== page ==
CSU Campus or Other Affiliation
California State University Dominguez Hills
In the past, wildfires served as a method for mother nature to promote biodiversity and to help maintain a functioning ecosystem. However, climate change alters the fire regime, significantly impacting vegetation recovery. Human disturbances and increased land use and land cover heighten vegetation disruption and abundance after a fire. Wildland-urban interface (WUI) – the region where the vegetation intermingles with the roads, houses, and human-made structures – threatens vegetation and the human population. Overall vegetation recovery after the Station Fire of 2009 spread through the San Gabriel Mountains, Los Angeles County was observed using Digital Elevation Model (DEM), Normalized Difference Vegetation Index (NDVI), and Normalized Difference Burn Ratio (nDBR) spectral indices. In addition, Light Detection and Ranging (LiDAR) images were used to measure aboveground biomass (AGB). The study analyzed vegetation biomass recovery by comparing human disturbances and the level of fire severity within the Station Fire perimeter. Low and moderate fire severity were compared in detail against WUI and non-WUI regions by quantifying the amount of biomass in the specified regions. Linear regression model results showed vegetation recovery rates were slower in WUI regions than in non-WUI regions despite having similar regeneration patterns while AGB rebound was similar across both region categories.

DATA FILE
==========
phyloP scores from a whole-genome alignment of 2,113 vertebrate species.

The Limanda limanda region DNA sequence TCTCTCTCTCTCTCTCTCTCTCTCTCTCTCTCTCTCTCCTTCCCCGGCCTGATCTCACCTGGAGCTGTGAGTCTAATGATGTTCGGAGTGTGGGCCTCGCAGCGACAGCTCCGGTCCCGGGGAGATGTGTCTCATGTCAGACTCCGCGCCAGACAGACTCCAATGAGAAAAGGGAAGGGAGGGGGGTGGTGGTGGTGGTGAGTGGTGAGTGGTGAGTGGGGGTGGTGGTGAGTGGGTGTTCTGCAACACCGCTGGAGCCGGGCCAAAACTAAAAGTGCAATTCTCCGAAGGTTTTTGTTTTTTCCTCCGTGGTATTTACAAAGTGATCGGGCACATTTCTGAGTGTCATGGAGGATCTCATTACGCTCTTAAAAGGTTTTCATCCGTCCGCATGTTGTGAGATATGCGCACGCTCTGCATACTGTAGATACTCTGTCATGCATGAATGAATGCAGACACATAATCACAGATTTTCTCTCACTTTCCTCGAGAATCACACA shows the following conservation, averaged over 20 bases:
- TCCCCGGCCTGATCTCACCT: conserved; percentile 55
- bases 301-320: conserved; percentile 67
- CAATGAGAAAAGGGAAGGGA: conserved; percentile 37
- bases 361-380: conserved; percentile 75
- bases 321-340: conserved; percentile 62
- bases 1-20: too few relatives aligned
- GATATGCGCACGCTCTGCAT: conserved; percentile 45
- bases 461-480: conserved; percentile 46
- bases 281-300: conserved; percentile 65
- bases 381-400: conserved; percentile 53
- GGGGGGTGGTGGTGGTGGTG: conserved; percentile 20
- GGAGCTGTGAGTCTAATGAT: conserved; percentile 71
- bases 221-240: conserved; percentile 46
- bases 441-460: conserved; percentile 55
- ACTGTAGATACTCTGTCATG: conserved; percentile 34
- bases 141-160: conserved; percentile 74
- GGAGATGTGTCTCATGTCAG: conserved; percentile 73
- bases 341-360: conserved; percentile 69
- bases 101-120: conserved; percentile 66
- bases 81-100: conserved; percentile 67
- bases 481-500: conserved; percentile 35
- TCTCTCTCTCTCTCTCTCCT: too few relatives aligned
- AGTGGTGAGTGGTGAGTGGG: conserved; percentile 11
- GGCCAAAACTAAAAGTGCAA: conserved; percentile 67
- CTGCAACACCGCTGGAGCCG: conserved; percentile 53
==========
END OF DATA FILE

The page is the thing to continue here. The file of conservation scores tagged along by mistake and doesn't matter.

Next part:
De Guzman, A. C.,
Chhetri, P. K.
Post Wildfire Vegetation Response to the Wildland-Urban Interface: A Case Study of the Station Fire.
CSU Journal of Sustainability and Climate Change, 2(1).